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Prince George Relay For Life cancellation won't stop MP Doherty

Prince George-Cariboo MP intends to walk in his own cancer relay fundraiser, June 9-10
17 Relay For Life todd and cristian 1(1)
Cristian Silva, left, and Todd Doherty near the end of their 24-hour walk around the CN Centre parking lot in June 2021 in the virtual Relay For Life, which raised $73,509 for the Canadian Cancer Society.

Two months after he had his second knee operation, Todd Doherty vows he will be walking on that wounded leg, even if it means using a walker for balance, to take part in his own version of the Relay For Life cancer fundraiser.

The 54-year-old Prince George-Cariboo MP was saddened to learn over the weekend the Canadian Cancer Society has pulled the plug on the 24-hour relay, the city’s best-attended annual fundraiser, which has raised millions in the community for cancer research since it began in 1993.

The closure of the Canadian Cancer Society’s regional offices during the pandemic and the lack of volunteers on the local organizing committee are cited by the society as the reasons behind the cancelation of the 31st annual Relay For Life.

“It’s so disappointing, for so many years Prince George was that beacon  in the Canadian Cancer Society’s fundraising and the Relay for Life fundraising,” said Doherty. “Our 24-hour event was not just an event for our region but we had families from all over our province and even Alberta come here to spend the weekend with survivors and other families that lost loved ones and do whatever we could to raise funds for cancer research and cancer cure.

“This is such a short-sighted view for the Canadian Cancer Society. This was something that went beyond a fundraiser, it was something our community really rallied behind and now, more than ever, we need something like this to bring us all together. It’s deeply frustrating and disappointing that they would do that after so much dedication from the community to this event for so long, with very little assistance from the society on it.”

For 28 years, until it was interrupted by the pandemic, the Prince George relay brought thousands of people together each year for the 24-hour event. It was the country’s top Relay for Life fundraiser for a fourth consecutive year in 2017 and that year it raised more than $500,000.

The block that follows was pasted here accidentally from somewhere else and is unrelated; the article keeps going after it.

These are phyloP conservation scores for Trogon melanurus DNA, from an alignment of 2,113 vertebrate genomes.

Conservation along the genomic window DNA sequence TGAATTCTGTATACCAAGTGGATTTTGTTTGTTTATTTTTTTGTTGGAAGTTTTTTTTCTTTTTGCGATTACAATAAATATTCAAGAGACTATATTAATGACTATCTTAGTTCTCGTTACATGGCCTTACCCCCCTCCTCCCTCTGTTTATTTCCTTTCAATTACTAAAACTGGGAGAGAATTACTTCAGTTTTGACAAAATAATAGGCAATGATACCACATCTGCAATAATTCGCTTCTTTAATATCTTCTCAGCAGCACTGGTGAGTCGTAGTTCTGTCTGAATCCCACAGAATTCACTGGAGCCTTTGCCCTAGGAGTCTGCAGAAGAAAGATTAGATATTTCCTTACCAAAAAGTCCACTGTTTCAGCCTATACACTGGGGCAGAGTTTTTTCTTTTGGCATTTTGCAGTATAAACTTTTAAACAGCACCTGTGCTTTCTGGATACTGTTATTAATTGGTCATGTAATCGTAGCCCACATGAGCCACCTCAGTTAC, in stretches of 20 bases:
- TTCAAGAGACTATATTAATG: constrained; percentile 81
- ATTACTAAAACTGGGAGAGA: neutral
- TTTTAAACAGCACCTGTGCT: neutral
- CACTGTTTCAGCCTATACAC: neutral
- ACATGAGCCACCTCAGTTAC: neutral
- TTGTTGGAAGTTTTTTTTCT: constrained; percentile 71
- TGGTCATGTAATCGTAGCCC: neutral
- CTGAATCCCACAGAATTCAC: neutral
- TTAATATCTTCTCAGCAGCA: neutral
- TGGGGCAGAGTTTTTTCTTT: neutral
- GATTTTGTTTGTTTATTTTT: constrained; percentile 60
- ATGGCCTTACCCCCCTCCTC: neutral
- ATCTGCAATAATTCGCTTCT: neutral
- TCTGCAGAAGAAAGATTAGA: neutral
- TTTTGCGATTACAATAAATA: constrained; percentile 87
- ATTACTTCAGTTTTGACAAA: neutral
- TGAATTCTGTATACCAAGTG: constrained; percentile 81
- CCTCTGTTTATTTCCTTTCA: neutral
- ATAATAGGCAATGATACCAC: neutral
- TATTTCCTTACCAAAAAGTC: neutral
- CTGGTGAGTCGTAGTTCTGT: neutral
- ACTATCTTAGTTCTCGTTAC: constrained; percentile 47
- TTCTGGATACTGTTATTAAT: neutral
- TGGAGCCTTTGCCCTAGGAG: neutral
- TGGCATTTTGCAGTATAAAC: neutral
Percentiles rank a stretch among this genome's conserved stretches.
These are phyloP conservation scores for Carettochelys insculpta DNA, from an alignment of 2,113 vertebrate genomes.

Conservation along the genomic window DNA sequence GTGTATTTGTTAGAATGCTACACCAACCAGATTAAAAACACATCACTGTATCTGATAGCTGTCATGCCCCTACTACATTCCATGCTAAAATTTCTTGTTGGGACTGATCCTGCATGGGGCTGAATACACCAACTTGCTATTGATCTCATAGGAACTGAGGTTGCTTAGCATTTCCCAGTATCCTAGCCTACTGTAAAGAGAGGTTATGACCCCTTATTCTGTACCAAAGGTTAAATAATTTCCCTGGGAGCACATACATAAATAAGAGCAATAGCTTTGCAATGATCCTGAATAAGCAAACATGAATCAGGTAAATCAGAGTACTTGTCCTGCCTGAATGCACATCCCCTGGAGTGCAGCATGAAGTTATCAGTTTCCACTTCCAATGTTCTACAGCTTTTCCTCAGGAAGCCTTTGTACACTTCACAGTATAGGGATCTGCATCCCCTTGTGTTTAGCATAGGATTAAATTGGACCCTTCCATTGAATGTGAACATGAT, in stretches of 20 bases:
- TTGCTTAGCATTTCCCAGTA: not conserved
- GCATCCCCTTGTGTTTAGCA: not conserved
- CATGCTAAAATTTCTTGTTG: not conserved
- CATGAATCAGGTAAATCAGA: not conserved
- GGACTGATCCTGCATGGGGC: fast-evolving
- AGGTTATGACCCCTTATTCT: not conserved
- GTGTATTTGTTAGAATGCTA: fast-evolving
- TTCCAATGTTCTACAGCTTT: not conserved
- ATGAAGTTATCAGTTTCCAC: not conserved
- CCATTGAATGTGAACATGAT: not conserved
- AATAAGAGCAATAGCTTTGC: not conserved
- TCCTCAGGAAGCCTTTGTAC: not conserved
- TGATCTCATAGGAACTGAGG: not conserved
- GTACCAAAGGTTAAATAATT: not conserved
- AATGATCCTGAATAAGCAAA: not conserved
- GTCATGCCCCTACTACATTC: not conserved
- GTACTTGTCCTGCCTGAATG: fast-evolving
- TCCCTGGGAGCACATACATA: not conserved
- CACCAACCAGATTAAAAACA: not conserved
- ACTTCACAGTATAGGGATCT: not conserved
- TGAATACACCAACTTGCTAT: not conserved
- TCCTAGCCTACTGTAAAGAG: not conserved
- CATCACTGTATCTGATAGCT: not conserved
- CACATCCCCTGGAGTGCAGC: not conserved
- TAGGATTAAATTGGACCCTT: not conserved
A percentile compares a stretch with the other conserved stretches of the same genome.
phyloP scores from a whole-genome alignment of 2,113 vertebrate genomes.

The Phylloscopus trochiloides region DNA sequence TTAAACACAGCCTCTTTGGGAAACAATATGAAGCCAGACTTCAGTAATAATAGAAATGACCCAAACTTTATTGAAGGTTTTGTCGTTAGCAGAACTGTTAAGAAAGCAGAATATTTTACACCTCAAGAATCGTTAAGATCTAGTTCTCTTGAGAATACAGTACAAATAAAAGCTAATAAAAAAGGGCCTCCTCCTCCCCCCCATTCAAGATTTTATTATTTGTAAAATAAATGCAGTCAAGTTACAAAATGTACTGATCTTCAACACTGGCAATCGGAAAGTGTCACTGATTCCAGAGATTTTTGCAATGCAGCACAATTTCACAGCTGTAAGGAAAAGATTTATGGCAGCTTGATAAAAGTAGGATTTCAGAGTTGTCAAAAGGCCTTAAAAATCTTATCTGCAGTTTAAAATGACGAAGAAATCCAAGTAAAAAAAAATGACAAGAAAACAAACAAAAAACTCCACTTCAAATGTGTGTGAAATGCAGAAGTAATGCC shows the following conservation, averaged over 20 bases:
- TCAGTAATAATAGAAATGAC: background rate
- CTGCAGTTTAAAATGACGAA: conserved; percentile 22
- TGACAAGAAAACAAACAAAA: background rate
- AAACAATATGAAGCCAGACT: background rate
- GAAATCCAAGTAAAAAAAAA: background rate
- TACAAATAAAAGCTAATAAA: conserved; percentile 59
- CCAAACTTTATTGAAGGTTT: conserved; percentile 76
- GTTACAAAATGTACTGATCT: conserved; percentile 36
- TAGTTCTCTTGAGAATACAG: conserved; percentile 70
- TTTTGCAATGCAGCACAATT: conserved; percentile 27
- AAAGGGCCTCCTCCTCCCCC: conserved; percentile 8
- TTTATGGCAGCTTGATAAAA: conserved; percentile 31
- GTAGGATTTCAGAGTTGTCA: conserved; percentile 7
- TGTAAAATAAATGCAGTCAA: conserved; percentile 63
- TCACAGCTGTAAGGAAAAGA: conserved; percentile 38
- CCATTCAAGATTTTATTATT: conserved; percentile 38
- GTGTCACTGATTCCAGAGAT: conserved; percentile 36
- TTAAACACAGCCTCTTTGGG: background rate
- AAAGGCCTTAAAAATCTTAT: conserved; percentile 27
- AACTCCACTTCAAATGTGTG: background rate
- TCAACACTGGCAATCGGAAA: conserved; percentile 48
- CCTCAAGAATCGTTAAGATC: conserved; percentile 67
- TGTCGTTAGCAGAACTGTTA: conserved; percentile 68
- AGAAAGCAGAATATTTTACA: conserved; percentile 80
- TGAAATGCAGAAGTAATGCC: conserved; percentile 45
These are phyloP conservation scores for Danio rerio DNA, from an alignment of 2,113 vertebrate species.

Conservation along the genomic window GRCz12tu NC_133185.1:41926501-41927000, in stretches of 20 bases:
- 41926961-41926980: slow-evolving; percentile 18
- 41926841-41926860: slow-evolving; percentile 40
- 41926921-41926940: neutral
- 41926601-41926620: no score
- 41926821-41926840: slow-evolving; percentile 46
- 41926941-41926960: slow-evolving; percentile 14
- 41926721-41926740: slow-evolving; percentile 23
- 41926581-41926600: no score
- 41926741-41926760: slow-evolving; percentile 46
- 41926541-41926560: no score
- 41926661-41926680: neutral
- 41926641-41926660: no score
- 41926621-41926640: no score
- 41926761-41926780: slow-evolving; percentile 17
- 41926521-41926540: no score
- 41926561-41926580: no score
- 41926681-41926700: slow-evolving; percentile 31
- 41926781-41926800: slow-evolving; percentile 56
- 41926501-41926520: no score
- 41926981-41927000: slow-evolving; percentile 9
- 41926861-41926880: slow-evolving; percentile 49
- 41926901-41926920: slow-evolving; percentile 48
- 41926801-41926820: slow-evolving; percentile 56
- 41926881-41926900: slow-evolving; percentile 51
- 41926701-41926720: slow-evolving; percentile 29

“It’s my hope the relay comes back,” Doherty, who served on the organizing committee from 1999-2003.

 “Cancer doesn’t take a break and just because it’s hard to walk the 24 hours, the pain we feel pales in comparison to the fight of those who have cancer. Maybe this year it will look different, but hopefully we get enough groundswell that we can prove to the Canadian Cancer Society that we deserve a Relay For Life here.”

Doherty’s devotion to the relay stems from the number of close relatives of his and his wife Kelly who have had cancer. Kelly’s father died at their Prince George home less than a year ago after a lengthy battle with the disease. He knows how much it meant to people to light candles and place them in paper bags along the stadium track for the Luminary Lap to remember friends and family members.

In 2019, after field turf and a new running track were installed to upgrade Masich Place Stadium, concerns about damaging the facility prompted the city to move the relay to the Exhibition Park parking lot. With that move, Doherty said the event lost some of its intimacy and sense of community and he’s hopeful the city will find a way to return it to the stadium setting.

Having had his second knee replacement Dec. 14, Doherty intends to be healthy enough in four months to set up his trailer at CN Centre parking lot and complete his own walk, just like he did in 2021 when Relay For Life was cancelled by COVID.

“I’m resolved to still relay my way and I’ve set June 9th as my target date to be healthy to walk and do my part and I’ll still do that,” he said. “My goal is 24 hours and to raise as much money as I can and I know there are other incredible groups out there that will be doing the same thing.”